Construction Contract Template

A construction contract is a legal agreement between a contractor and a client that entails the specifics of a construction project. This agreement elucidates the contractor’s rights and duties, payment terms, and other clauses fundamental to completing the construction project.

A well-written construction contract clearly outlines the scope of work, timeline, and obligations of the contractor and owner and saves them unnecessary hassle and expenses. Our free construction contract template can simplify things and ensure that all essential things are taken care of in your legal document.

The construction agreements aim to make the working relationship between the contractor and the owner as comprehensive as possible and make it easy to refer to the contract in case of any impending disputes or discord. That’s why all the details and nitty-gritty of the work should be included in your contract documents.

When You May Need a Construction Contract?

A construction contract may be required when building, renovating, adding, or altering a building or any infrastructure. Construction contracts aim at protecting the rights of both the contractor and owner of the project. The client is protected from any unnecessary delays and overheads and receives an efficient project delivery. With the help of the contract, the owner guides the contractor in carrying out the work according to their wishes and helps them handle any unforeseen and unexpected issues before the completion of the construction.

The contractor, in their turn, is protected from any compensation amendments and can be sure they receive the amount of money specified in the agreement. In addition, the contractor can use the document as proof if the other party breaches it in any way.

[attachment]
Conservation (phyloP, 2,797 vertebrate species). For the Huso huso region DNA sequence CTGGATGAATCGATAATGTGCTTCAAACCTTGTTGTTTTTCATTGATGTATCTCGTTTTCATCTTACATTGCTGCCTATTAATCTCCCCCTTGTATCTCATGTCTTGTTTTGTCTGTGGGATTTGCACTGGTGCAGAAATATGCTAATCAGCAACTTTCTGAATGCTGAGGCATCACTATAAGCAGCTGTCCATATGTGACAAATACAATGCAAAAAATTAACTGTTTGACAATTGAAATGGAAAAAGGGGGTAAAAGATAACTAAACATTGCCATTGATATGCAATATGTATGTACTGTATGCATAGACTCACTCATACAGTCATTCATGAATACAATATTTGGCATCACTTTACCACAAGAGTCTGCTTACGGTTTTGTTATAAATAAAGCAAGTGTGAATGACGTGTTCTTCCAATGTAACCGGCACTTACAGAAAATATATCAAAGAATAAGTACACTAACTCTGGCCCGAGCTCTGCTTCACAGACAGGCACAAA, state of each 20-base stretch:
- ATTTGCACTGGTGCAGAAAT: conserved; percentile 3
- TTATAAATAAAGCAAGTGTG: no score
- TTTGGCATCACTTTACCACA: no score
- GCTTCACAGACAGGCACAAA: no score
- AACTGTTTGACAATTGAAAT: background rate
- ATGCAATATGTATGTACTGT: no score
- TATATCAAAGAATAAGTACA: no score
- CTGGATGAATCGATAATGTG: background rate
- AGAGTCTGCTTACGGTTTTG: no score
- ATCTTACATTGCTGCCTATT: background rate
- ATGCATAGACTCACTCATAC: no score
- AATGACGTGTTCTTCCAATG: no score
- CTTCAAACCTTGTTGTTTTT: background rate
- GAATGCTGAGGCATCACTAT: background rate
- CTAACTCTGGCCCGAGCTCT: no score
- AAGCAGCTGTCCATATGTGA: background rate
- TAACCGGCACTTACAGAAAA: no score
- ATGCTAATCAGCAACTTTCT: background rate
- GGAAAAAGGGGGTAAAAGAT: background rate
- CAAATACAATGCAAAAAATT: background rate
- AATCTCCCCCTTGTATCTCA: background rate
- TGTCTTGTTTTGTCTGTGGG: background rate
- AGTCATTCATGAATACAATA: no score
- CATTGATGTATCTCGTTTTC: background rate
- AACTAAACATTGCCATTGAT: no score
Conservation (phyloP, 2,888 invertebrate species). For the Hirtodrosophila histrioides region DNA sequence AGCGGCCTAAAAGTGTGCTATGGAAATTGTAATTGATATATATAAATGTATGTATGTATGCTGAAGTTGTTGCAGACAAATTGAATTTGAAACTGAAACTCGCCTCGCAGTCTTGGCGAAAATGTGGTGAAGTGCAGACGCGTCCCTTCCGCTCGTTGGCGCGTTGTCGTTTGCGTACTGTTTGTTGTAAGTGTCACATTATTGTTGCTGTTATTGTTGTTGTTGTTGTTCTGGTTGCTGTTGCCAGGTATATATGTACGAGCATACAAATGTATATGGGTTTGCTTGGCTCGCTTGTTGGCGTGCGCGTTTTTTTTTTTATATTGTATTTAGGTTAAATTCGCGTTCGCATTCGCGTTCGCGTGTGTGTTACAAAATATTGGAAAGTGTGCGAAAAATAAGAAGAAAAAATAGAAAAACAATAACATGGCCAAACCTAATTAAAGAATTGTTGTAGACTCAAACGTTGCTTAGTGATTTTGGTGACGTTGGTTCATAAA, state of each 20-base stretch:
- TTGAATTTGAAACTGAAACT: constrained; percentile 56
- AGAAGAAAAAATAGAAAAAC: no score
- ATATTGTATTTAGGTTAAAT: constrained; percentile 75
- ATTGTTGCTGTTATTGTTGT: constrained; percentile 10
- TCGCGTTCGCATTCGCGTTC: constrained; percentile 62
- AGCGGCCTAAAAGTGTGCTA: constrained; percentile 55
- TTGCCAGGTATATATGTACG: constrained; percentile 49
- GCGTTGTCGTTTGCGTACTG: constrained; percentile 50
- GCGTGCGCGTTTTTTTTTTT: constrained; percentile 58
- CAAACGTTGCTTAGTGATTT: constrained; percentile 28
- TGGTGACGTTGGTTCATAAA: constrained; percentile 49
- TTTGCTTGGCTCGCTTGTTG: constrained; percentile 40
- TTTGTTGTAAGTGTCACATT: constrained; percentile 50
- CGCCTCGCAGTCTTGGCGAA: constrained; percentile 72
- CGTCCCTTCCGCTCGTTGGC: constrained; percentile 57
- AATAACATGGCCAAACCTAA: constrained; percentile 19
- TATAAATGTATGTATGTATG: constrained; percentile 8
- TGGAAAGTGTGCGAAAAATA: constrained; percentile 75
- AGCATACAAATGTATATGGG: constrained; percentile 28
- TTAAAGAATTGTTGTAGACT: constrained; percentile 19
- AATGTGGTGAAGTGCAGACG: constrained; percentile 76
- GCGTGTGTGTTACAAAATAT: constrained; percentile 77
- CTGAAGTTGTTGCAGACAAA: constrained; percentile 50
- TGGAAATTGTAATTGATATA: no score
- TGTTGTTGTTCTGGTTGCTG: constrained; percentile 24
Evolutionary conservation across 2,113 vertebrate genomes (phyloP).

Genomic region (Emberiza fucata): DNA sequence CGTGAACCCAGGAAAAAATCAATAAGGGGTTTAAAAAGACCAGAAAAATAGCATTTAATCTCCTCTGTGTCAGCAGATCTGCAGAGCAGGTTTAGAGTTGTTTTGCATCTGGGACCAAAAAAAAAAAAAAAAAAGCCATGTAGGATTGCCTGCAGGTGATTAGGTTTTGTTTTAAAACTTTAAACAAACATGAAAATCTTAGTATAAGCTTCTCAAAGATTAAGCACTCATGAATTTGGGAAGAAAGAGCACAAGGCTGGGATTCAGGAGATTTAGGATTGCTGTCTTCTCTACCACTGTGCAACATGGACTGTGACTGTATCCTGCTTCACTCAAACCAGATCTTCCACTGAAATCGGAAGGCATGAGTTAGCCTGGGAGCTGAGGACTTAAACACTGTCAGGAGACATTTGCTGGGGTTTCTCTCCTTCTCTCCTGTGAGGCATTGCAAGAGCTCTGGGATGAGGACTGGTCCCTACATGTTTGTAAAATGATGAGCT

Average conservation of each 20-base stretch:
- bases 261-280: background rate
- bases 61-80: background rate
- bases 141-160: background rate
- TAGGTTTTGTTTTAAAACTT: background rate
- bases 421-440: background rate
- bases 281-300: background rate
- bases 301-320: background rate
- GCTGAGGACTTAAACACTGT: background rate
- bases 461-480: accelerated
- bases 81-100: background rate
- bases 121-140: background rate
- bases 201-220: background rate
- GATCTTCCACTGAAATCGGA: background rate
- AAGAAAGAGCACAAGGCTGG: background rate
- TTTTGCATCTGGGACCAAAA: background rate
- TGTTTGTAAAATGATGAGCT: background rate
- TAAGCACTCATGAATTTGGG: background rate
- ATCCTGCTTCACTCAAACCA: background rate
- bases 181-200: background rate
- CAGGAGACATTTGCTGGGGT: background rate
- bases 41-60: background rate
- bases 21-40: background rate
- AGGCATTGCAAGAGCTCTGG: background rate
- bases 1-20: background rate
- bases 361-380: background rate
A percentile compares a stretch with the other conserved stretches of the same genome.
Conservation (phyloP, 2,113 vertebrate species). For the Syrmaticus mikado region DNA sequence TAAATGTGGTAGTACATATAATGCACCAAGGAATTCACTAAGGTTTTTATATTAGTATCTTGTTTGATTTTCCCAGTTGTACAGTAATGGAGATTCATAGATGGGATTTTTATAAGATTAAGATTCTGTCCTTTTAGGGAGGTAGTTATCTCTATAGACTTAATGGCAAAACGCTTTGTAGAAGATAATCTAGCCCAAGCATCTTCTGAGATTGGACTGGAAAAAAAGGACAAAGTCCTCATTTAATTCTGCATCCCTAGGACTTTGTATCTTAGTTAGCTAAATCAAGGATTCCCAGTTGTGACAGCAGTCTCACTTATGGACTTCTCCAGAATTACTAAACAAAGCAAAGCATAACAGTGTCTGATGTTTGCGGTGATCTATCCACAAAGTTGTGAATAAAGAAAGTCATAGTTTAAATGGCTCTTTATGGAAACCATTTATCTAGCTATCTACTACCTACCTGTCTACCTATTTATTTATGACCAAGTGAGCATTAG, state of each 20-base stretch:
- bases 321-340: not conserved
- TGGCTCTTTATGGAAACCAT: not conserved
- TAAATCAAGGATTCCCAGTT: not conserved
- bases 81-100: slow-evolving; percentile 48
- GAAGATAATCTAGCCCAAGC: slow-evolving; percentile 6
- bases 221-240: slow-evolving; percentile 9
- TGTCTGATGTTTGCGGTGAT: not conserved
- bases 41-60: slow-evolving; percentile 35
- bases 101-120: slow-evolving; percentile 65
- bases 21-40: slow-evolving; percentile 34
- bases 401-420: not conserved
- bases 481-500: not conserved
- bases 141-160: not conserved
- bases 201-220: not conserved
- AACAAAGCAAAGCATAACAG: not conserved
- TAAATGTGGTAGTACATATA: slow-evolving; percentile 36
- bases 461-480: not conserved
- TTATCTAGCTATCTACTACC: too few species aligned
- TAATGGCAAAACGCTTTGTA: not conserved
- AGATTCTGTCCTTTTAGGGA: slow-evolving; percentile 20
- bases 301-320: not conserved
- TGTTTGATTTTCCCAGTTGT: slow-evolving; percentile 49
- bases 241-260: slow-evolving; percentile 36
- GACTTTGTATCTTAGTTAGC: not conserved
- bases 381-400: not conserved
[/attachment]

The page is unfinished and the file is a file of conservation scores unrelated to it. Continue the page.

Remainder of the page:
What Are the Main Elements of a Construction Contract?

Some of the essential elements of a construction contract are:

  1. Names, addresses, and signatures of both parties. These are the essential requirements to make the agreement legally binding. In the absence of contact information, the contract will unlikely hold water in a court of law.
  2. Scope of work. The contract should include a detailed roadmap of the scope of work supposed to be undertaken by the contractor for the owner. It should also explicitly include the material to be used, schedule, quality of work, and other specifics pertaining to the project.
  3. Property address. The property address where the contractor will perform their services should be stated in the document.
  4. Project costs and payment. The payment should be predetermined between the parties as this may be one of the main areas of contention later on. The payment terms should be clearly outlined in the legal agreement.
  5. Schedule of work. It is imperative to set clear and reasonable deadlines and include the start date, completion date, and any other schedule-related stipulations.
  6. Authority. The duties and responsibilities of each party should also be mentioned following the scope of the work.

Although not essential, the following additional elements can be included in your construction agreement:

  1. Dispute Resolution. Negotiation, mediation, and arbitration are the most common ways to settle disputes outside the court of law. You are recommended to include these provisions in your document.
  2. Indemnification. This shifts the responsibility on the contractor to bear all expenses for any loss or damage incurred during the construction process.
  3. Insurance. Owners and contractors should be responsible enough to obtain insurance for the construction work to protect against any damages, defects, claims, and losses.
  4. Force Majeure. This clause ensures that the parties are not held responsible for unforeseeable or unavoidable circumstances beyond their control (like an earthquake, hurricane, tsunami, etc.)

How a Construction Contract Works

It is imperative to work out the details before getting construction done on your property or site. There are various steps involved in planning a construction project, and you should take all that into account before making a legal agreement with the contractor.

Step 1. Outline the budget and scope

You need to decide the budget for your project and determine the scope of work that the contractor will implement on the property. You also have to create a schedule that would help you know the tentative completion of the construction.